Andy Warhol in the POPOLOGY® Book Of POP Royalty Pages / NFT


Andy Warhol

born Andrew Warhola;

August 6, 1928 – February 22, 1987) was an American artist, film director, and producer who was a leading figure in the visual art movement known as pop art. His works explore the relationship between artistic expression, advertising, and celebrity culture that flourished by the 1960s, and span a variety of media, including painting, silkscreening, photography, film, and sculpture. Some of his best known works include the silkscreen paintings Campbell's Soup Cans (1962) and Marilyn Diptych (1962), the experimental films Empire (1964) and Chelsea Girls (1966), and the multimedia events known as the Exploding Plastic Inevitable (1966–67).



Born and raised in Pittsburgh, Warhol initially pursued a successful career as a commercial illustrator. After exhibiting his work in several galleries in the late 1950s, he began to receive recognition as an influential and controversial artist. His New York studio, The Factory, became a well-known gathering place that brought together distinguished intellectuals, drag queens, playwrights, Bohemian street people, Hollywoodcelebrities, and wealthy patrons.[2][3][4] He promoted a collection of personalities known as Warhol superstars, and is credited with inspiring the widely used expression "15 minutes of fame". In the late 1960s he managed and produced the experimental rock band The Velvet Underground and founded Interview magazine. He authored numerous books, including The Philosophy of Andy Warhol and Popism: The Warhol Sixties. He lived openly as a gay man before the gay liberation movement. In June 1968, he was almost killed by radical feminist Valerie Solanas who shot him inside his studio.[5]

After gallbladder surgery, Warhol died of cardiac arrhythmia in February 1987 at the age of 58.



Warhol has been the subject of numerous retrospective exhibitions, books, and feature and documentary films. The Andy Warhol Museum in his native city of Pittsburgh, which holds an extensive permanent collection of art and archives, is the largest museum in the United States dedicated to a single artist. Many of his creations are very collectible and highly valuable. The highest price ever paid for a Warhol painting is US$105 million for a 1963 canvas titled Silver Car Crash (Double Disaster); his works include some of the most expensive paintings ever sold.[6] A 2009 article in The Economist described Warhol as the "bellwetherof the art market".[7]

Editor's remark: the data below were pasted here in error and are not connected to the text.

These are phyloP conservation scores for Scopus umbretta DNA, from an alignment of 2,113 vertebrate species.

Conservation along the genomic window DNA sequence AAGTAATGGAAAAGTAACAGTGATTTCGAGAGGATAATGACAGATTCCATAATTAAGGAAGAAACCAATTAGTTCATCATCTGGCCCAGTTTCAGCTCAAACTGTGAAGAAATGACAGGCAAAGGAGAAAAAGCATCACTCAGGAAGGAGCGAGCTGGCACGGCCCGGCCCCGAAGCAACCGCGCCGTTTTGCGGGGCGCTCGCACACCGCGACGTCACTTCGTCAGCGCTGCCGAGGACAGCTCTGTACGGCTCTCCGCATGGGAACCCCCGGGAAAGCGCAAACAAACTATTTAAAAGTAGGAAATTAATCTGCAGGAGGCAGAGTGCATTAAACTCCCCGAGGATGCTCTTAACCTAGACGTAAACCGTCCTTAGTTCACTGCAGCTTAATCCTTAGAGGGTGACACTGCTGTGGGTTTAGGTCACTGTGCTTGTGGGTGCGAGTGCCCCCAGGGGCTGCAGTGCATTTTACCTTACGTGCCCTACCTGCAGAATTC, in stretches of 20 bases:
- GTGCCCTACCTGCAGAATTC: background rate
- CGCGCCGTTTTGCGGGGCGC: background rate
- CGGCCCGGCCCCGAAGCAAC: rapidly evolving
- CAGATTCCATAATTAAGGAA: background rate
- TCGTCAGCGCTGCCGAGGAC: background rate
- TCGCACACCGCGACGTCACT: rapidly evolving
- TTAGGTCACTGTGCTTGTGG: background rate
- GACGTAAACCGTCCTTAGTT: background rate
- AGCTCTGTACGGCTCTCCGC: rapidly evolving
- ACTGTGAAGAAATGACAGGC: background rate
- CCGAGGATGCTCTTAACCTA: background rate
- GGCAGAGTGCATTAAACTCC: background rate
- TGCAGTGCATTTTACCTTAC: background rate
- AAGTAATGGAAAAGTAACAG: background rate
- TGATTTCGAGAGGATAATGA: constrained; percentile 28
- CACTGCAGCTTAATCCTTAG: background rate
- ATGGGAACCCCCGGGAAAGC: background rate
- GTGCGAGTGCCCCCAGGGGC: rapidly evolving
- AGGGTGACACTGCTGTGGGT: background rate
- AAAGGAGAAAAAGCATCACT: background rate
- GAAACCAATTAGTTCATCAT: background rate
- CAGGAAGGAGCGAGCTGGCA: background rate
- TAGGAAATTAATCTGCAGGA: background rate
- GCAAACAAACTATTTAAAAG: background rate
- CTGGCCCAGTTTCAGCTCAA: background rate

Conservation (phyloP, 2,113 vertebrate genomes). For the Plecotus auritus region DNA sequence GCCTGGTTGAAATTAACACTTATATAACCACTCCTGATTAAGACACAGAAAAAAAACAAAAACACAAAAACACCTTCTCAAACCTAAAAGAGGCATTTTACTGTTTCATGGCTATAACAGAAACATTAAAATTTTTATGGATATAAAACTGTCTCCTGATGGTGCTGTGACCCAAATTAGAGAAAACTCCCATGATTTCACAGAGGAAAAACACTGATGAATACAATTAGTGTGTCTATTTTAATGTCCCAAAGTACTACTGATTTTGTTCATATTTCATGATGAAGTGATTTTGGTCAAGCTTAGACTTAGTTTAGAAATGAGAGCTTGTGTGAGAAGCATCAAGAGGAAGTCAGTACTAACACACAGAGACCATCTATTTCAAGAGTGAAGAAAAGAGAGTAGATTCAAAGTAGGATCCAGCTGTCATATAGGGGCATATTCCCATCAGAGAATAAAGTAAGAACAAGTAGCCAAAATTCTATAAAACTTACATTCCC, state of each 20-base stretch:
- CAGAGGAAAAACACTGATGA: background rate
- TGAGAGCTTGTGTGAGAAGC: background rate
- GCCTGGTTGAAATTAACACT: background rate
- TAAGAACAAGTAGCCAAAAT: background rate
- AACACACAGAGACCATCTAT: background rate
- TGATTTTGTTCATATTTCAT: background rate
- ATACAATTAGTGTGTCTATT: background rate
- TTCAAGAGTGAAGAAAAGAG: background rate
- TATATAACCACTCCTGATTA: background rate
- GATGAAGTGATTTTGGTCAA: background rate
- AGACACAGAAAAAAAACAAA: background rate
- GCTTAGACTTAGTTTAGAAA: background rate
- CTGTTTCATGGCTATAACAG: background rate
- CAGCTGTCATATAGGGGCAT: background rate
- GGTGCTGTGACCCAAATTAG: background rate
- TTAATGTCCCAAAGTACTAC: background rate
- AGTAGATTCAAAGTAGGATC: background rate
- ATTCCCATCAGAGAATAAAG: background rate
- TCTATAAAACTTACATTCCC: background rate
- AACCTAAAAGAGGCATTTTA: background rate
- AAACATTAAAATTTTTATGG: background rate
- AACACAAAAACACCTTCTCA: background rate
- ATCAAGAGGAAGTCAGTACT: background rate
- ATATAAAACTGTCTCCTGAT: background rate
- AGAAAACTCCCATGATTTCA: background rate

1950s

Warhol's early career was dedicated to commercial and advertising art, where his first commission had been to draw shoes for Glamour magazine in the late 1940s.[23] In the 1950s, Warhol worked as a designer for shoe manufacturer Israel Miller.[23][24]American photographer John Coplans recalled that

nobody drew shoes the way Andy did. He somehow gave each shoe a temperament of its own, a sort of sly, Toulouse-Lautrec kind of sophistication, but the shape and the style came through accurately and the buckle was always in the right place. The kids in the apartment [which Andy shared in New York – note by Coplans] noticed that the vamps on Andy's shoe drawings kept getting longer and longer but [Israel] Miller didn't mind. Miller loved them.

Warhol's "whimsical" ink drawings of shoe advertisements figured in some of his earliest showings at the Bodley Gallery in New York.

Warhol was an early adopter of the silk screen printmaking process as a technique for making paintings. A young Warhol was taught silk screen printmaking techniques by Max Arthur Cohn at his graphic arts business in Manhattan.[25] While working in the shoe industry, Warhol developed his "blotted line" technique, applying ink to paper and then blotting the ink while still wet, which was akin to a printmaking process on the most rudimentary scale. His use of tracing paper and ink allowed him to repeat the basic image and also to create endless variations on the theme, a method that prefigures his 1960s silk-screen canvas.[23] In his book Popism: The Warhol Sixties, Warhol writes: "When you do something exactly wrong, you always turn up something."[26]

Warhol habitually used the expedient of tracing photographs projected with an epidiascope.[27] Using prints by Edward Wallowitch, his 'first boyfriend'[28] the photographs would undergo a subtle transformation during Warhol's often cursory tracing of contours and hatching of shadows. Warhol used Wallowitch's photograph Young Man Smoking a Cigarette (c.1956),[29] for a 1958 design for a book cover he submitted to Simon and Schuster for the Walter Ross pulp novel The Immortal, and later used others for his dollar bill series,[30][31] and for Big Campbell's Soup Can with Can Opener (Vegetable), of 1962 which initiated Warhol's most sustained motif, the soup can.

With the rapid expansion of the record industry, RCA Records hired Warhol, along with another freelance artist, Sid Maurer, to design album covers and promotional materials.[32]


1960s

Warhol (left) and Tennessee Williams(right) talking on the SS France, 1967.

He began exhibiting his work during the 1950s. He held exhibitions at the Hugo Gallery[33] and the Bodley Gallery[34] in New York City; in California, his first West Coast gallery exhibition[35][36] was on July 9, 1962, in the Ferus Gallery of Los Angeles with Campbell's Soup Cans. The exhibition marked his West Coast debut of pop art.[37] Andy Warhol's first New York solo pop art exhibition was hosted at Eleanor Ward's Stable GalleryNovember 6–24, 1962. The exhibit included the works Marilyn Diptych, 100 Soup Cans, 100 Coke Bottles, and 100 Dollar Bills. At the Stable Gallery exhibit, the artist met for the first time poet John Giorno who would star in Warhol&